Flava magazine: Sous Vide – food takes a bath

Sous vide

(Published in Flava magazine, issue 3, 2013)

Flava 2013 Sous Vide PDF


The latest culinary trend – sous vide – requires that food take a lukewarm bath for anything up to 72 hours. It doesn’t sound at all appetising, but chefs across the globe are rediscovering this decades-old technique, trading their pots and pans for vacuum-sealed bags and high-tech water baths.

Sous vide is French for “under vacuum” and describes a technique in which food is cooked in vacuum-sealed plastic bags. The term is typically used to describe food which has been cooked in a precisely controlled, low-temperature, water bath for a prolonged period of time.

The technique has all the hallmarks of all things gastronomical, from the intimidating French name to the high-tech gadgetry involved. However, cooking sous vide is not as complicated as its fancy sounding name might have you believe.

The idea of cooking food in sealed packages is nothing new, nor is the idea that cooking food for extended periods of time over a low heat yields superior, tastier results. However, with today’s temperature-controlled gadgetry, chefs are now able to achieve results which are unmatched by more traditional methods.

Three pieces of equipment are required; sterile, waterproof food grade bags, a vacuum pack machine, and a digitally-controlled immersion circulator – essentially a fancy heated water tub.

The Waterfront Urban Diner Chef de Cuisine, Dylan Benoit, is a fan of the technique. The creative force behind the food at The Waterfront, he has been using the technique for the past five years and cooks a wide array of the restaurant’s dishes sous vide. He says that the technique results in food that tastes better and is far juicier.

“With sous vide you have so much more control,” he says. “In a classic oven, set to say 400F, the temperature will fluctuate greatly, depending on how much food is being cooked in it and the number of times the oven door is opened. With sous vide it is exact.

“Additionally, vacuum sealing the food helps keep all the juices and aromas. For example, when you vacuum seal a protein, such as a steak, it locks in all the moisture. When you cook that same steak on a pan a lot of the natural juices will evaporate.

“Furthermore vacuum sealing the food means that it stays fresher longer, it makes for much easier portion control and makes service a lot faster. These last few reasons alone reduce waste costs by more than 50 per cent, which means we can offer great product at a lower cost to the customer.”

The technique offers endless opportunities for the creative chef. Almost all food products can be cooked sous vide – including meats, vegetables and eggs. Dylan says that even a sponge cake could be, although he does add that it would be a very moist cake.

To cook sous vide, the raw product is placed in a food grade bag, before seasonings are added. Using a vacuum pack machine, the bag is then sealed and the air removed. The food is then dropped in the temperature controlled water bath, where it cooks for anything up to 72 hours. The immersion circulator heats the water to 0.1 of a degree and constantly circulates the water to prevent hot and cold spots from developing. The two variables, water temperature and cook time, determine the doneness of the food.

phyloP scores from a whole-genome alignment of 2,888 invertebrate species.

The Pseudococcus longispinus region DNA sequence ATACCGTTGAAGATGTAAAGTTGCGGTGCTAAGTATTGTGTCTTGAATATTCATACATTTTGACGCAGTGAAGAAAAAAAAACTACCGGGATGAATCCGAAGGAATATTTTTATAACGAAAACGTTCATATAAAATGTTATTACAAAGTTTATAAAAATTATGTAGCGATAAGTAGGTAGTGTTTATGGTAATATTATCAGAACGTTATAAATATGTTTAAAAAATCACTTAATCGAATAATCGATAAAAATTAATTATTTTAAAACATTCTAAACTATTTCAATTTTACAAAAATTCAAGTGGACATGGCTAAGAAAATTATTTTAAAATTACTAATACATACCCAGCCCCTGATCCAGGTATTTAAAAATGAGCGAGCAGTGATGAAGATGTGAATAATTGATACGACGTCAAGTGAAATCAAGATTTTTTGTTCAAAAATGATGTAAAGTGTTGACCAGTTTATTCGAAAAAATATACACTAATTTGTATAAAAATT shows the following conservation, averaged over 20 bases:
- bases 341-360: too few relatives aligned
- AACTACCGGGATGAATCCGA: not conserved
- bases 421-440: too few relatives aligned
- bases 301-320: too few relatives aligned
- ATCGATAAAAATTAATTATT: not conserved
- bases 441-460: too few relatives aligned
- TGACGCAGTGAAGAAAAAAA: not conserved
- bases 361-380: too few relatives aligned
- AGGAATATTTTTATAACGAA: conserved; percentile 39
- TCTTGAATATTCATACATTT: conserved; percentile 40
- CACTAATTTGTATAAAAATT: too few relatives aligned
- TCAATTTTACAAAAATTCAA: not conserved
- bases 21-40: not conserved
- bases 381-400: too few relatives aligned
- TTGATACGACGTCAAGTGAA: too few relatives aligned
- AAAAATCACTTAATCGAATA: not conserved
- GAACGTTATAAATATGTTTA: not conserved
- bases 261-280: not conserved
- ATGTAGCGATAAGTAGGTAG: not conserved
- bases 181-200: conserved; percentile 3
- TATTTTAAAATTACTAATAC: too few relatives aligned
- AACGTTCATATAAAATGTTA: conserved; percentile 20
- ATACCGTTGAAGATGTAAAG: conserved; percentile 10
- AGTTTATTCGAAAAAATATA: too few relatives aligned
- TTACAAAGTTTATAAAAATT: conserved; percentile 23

Dylan explains that The Waterfront’s salmon is cooked at 51.75C for 12 minutes and eggs for the restaurant’s eggs Benedict at a precise 67C for one hour. A steak would cook at 54.4C for 45 minutes for medium rare. Indeed, it is this slow, low temperature cooking, which yields melt in your mouth tender, juicy results.

Once the food is cooked it is immediately placed in an ice bath to halt the cooking process. Food is heated up to order, often by being placed back in the water bath for a few minutes, or by being “kissed” on a flaming hot grill. And, because food is sealed with all its juicy flavours inside the vacuum packed bag, re-heating doesn’t sacrifice flavour or texture.

While control and enhanced flavour is one benefit, sous vide also ensures an even temperature throughout.

“The theory is that sous vide cooks the inside and the outside to the same doneness,” Steve Shienfield, executive chef at The Waterfront adds.

For example, a steak cooked medium rare on the grill, will be well done on the outside, gradually moving through the various stages to reach medium rare in the middle of the steak. Cook that same steak sous vide and the entire steak, from the outside to the inside, will emerge from the bag a perfect, juicy medium rare every time.

A downside to sous vide, Steve adds, is the lack of the Maillard effect, a term which refers to the browning of food, achieved, for example, when meat is cooked on a grill.

The Maillard effect is a complex reaction which occurs when meat on the outside reaches a higher temperature than the inside. It is this reaction which produces hundreds of flavour compounds, creating rich savoury notes and appetising aromas. Sous vide does not provide enough heat for this reaction to take place, so most meats, such as steak, are finished off with a quick sear on the grill for that all important appetising crust.

As the technique increases in popularity, a number of affordable sous vide machines designed for home use, including the Sous Vide Supreme, are popping up on the market, offering the promise that even the most woefully inept cook can produce food that is at the very least juicy and tender.

While cooking sous vide isn’t a pretty technique – think vacuum-sealed food pouches resting in warm water – and lacks all the romance of traditional cooking techniques, there’s no arguing the fact that it produces spectacularly mouthwatering results.

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